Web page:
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Medical tourism raises questions that highlight the need for care and caution

Medical tourism: future boon or future bane for Australia’s consumers and health care system?

Medical tourism is being actively promoted in Australia in a way we have not seen previously. Health care is now a commodity that consumers can obtain locally and, increasingly, in foreign countries. Seeking medical treatment in other countries has been termed “medical tourism”, where treatment is combined with recreational experiences in resorts and hotels. Treatments may be for cosmetic procedures, chronic illnesses and assisted reproduction, including dental, cardiac, orthopaedic and bariatric surgery, organ and tissue transplantation, and in-vitro fertilisation.1 There are few reliable statistics on the size and scope of the medical tourism market, but reports value it in the hundreds of millions to billions of dollars for individual countries, and globally as an industry it is valued at over US$20 billion.2 In Australia, medical tourism is believed to be a growing dimension of health care, with both inward-bound and outward-bound consumers. However, there is a lack of hard evidence on medical tourism in countries within the Organisation for Economic Co-operation and Development,1 including Australia.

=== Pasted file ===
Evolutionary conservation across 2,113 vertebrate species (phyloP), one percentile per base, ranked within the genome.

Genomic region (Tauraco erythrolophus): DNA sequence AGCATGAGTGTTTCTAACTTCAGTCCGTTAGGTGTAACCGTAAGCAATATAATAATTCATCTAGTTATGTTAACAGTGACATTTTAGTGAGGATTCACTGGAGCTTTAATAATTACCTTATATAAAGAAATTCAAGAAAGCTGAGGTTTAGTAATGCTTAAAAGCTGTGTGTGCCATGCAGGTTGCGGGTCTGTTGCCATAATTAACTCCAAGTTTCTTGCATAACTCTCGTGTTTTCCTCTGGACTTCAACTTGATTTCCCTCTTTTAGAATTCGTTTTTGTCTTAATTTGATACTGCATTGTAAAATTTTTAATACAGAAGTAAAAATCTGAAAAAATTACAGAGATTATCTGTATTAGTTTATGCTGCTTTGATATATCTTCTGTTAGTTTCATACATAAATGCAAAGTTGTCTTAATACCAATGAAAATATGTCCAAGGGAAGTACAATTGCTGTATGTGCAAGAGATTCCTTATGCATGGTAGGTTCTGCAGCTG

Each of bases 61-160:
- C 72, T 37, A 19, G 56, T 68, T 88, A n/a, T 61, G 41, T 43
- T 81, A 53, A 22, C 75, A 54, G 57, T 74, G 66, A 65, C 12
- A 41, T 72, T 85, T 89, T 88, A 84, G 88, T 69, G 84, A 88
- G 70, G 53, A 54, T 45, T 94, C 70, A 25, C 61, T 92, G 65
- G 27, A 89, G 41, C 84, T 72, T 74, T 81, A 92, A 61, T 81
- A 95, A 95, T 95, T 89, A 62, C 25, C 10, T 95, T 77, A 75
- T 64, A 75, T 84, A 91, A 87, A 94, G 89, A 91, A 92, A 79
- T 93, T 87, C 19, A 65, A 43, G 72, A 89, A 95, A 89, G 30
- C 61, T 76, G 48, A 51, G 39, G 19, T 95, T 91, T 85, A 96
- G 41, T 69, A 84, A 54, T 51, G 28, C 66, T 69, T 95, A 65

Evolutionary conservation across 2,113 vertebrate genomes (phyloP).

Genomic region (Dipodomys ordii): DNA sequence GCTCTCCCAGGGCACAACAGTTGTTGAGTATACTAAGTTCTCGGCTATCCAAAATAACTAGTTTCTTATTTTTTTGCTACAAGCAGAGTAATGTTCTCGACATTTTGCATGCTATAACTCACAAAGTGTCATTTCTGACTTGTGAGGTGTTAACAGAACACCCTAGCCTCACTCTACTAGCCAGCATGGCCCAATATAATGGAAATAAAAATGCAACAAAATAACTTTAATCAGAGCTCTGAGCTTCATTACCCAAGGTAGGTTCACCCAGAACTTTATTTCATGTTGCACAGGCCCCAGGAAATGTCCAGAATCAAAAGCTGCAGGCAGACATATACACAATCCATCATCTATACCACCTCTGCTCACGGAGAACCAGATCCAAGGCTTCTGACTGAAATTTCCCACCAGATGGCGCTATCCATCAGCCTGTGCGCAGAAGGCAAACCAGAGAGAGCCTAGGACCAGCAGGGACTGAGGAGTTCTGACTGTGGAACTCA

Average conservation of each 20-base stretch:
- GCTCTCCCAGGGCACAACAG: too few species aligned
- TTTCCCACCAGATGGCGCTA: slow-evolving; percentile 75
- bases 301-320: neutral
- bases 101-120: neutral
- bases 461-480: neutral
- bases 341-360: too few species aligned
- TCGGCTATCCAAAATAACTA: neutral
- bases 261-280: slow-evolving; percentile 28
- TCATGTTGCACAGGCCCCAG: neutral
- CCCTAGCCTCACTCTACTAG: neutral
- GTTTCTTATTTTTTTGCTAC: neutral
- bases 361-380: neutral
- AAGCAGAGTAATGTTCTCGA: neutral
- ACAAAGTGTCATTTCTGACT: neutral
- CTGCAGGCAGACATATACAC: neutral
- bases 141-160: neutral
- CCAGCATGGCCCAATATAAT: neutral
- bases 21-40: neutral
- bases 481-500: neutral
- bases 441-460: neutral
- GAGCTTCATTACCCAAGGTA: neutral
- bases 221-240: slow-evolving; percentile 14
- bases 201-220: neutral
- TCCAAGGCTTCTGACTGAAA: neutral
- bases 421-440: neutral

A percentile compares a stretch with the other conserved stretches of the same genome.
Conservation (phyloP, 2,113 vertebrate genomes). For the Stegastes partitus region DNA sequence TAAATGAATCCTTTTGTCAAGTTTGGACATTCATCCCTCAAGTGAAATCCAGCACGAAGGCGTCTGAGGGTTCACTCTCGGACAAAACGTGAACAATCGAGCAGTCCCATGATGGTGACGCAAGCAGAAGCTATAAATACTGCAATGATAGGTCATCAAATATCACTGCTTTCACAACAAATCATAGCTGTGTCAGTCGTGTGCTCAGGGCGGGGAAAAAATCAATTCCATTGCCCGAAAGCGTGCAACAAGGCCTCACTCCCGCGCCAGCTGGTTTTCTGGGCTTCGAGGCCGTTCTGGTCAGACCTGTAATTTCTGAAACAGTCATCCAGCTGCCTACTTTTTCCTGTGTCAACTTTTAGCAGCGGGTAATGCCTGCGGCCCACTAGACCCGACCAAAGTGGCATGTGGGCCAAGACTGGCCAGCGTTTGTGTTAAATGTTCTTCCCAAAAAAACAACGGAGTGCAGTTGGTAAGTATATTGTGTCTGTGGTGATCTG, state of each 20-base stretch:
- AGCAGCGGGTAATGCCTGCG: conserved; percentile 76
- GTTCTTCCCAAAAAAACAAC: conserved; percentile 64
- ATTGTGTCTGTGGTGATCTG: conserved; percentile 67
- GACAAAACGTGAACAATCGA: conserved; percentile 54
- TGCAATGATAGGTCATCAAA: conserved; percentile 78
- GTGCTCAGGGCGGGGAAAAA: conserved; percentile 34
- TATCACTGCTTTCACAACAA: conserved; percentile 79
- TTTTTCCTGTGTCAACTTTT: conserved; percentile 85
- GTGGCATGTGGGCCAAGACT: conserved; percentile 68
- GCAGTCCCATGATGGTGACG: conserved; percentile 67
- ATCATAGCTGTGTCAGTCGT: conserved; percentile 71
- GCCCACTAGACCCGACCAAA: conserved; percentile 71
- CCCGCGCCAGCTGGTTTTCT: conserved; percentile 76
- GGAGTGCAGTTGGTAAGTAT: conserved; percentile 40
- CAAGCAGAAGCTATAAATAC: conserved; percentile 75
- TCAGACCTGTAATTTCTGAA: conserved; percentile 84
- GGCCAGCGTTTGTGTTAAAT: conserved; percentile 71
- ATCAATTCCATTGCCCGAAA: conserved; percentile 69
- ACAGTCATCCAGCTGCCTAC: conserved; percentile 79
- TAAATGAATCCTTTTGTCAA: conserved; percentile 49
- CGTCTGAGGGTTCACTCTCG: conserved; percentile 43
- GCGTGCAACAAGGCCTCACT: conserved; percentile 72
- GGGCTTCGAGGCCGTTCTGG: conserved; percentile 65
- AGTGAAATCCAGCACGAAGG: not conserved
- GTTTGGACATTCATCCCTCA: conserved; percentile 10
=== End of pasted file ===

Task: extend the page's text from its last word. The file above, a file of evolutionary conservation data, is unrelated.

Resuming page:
At face value, medical tourism presents as a positive avenue for sufficiently wealthy consumers to obtain health care without being…